With respect to homework during the suspension, the Tribunal found that the TDSB provided homework to Eli during the suspension and properly prepared for his re-entry into the school.
In reviewing the second suspension, the Tribunal held that the TDSB was justified in concluding that Eli had engaged in serious misconduct and that the Board reduced the length of suspension in light of Eli’s learning needs. Again, the Tribunal confirmed that it will not overly scrutinize the specific discipline decision, but it was satisfied that the TDSB “properly considered the applicant’s special needs”.
Overall, the Tribunal concluded that the TDSB did not breach the applicant’s rights under the Code. In this regard, the application against the TDSB was dismissed.
Special Education and the Human Rights Tribunal
In her reasons, Alternate Chair Joachim held that a failure to accommodate within the meaning of the Code does not mean that a school failed to meet a parent’s expectations. However, what is likely to be the decision’s long-term impact is the position the Tribunal took regarding the scope of its ability to review alleged human rights violations relating to special education.
During the hearing, Mrs. Schafer alleged that the TDSB did not comply with the Education Act, TDSB policy, that the procedures they used were not fair and that the school did not implement the accommodations listed in Eli’s IPRC or latest IEP.
The Tribunal held that it is not it’s role to oversee the implementation of the Education Act. Whether or not a school board strictly followed the procedures to arrange IPRC’s or prepare IEP’s is not for the Tribunal to determine. The Tribunal stated that so long as there are steps taken to assess the child’s needs and prepare accommodations, then generally the procedural standard of the duty to accommodate will be met.
The Tribunal ruled that as long as the substantive accommodations as recommended by the IPRC and IEP are generally implemented, the substantive standard of the duty to accommodate will be met. It stated:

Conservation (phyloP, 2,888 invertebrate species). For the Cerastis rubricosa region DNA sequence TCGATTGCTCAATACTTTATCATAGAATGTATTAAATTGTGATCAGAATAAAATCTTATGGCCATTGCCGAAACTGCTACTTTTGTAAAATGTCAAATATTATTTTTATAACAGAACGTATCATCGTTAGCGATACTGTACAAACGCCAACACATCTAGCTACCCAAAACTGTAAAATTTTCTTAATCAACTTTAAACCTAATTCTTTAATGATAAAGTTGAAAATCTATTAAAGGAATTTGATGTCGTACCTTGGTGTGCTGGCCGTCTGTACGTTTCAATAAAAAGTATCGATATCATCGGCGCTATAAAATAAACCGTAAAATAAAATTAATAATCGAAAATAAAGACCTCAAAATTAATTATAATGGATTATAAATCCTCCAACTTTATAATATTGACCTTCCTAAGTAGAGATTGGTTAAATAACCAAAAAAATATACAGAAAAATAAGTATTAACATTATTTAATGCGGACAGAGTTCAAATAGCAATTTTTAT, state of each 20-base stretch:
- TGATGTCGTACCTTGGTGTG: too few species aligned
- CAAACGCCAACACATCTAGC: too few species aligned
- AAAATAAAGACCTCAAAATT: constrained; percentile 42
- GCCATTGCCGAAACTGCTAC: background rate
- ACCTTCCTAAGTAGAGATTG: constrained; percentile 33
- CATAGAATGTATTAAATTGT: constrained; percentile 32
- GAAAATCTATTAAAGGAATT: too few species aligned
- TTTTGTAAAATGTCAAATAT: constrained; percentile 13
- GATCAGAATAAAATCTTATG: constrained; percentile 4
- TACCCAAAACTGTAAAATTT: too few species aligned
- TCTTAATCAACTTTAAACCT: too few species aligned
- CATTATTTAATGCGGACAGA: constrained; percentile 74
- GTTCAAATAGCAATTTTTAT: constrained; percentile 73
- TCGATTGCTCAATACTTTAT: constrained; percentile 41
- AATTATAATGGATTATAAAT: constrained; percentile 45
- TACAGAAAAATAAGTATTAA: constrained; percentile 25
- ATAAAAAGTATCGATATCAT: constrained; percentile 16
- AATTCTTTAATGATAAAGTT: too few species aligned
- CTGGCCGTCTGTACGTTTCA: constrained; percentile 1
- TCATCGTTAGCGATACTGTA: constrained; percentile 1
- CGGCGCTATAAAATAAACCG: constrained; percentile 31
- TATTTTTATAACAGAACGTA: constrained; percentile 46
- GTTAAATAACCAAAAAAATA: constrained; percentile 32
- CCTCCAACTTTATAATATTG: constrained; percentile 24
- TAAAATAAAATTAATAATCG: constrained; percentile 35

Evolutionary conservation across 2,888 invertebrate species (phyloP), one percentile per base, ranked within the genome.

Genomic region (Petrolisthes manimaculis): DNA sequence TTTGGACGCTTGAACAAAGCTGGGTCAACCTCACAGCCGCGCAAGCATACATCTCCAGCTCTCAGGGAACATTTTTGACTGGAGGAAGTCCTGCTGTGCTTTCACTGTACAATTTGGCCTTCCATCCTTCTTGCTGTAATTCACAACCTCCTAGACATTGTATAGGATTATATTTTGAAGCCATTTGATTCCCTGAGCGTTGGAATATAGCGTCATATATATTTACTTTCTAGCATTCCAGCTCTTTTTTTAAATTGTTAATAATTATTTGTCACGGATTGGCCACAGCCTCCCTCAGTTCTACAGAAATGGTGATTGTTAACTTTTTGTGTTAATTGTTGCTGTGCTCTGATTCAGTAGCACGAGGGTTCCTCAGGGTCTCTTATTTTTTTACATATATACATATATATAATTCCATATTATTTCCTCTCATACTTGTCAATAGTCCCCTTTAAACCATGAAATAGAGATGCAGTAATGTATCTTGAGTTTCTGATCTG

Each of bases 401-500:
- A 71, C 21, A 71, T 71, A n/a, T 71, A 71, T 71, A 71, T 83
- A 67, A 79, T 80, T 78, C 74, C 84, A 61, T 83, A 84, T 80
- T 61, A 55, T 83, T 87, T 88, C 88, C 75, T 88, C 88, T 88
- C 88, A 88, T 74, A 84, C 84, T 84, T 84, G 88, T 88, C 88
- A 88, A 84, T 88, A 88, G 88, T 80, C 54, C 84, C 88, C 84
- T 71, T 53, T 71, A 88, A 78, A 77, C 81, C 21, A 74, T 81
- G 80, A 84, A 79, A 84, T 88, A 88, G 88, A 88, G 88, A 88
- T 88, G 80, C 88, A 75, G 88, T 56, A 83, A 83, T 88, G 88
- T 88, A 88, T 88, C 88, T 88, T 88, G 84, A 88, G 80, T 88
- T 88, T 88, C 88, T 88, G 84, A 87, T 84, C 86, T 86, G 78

The issue is not whether the accommodations implemented are what the student or parent wanted, whether they were the ideal accommodation, or whether other accommodations would have been equally appropriate. The simple question is this; did the school board implement accommodations (generally, but not necessarily as recommended by the IPRC or IEP) that met the child’s special needs?
As a result of the Schafer decision, the Tribunal has sent a clear message that it is not an alternative or substitute body to monitor and regulate the special education scheme under the Education Act. The Tribunal held that it will not secondguess the IPRC placement and recommended accommodations and will not supervise a school’s implementation of an IEP. It will be helpful for school boards, parents and relevant stakeholders to know that in order to establish discrimination under the Code, the evidence must demonstrate that the accommodations provided were “significantly inappropriate or inadequate.”
With respect to future cases before the Tribunal, the Schafer decision may serve to eliminate or, at least limit, the scope of many human rights applications that purport to question the appropriateness of accommodations or programs provided to students with special needs.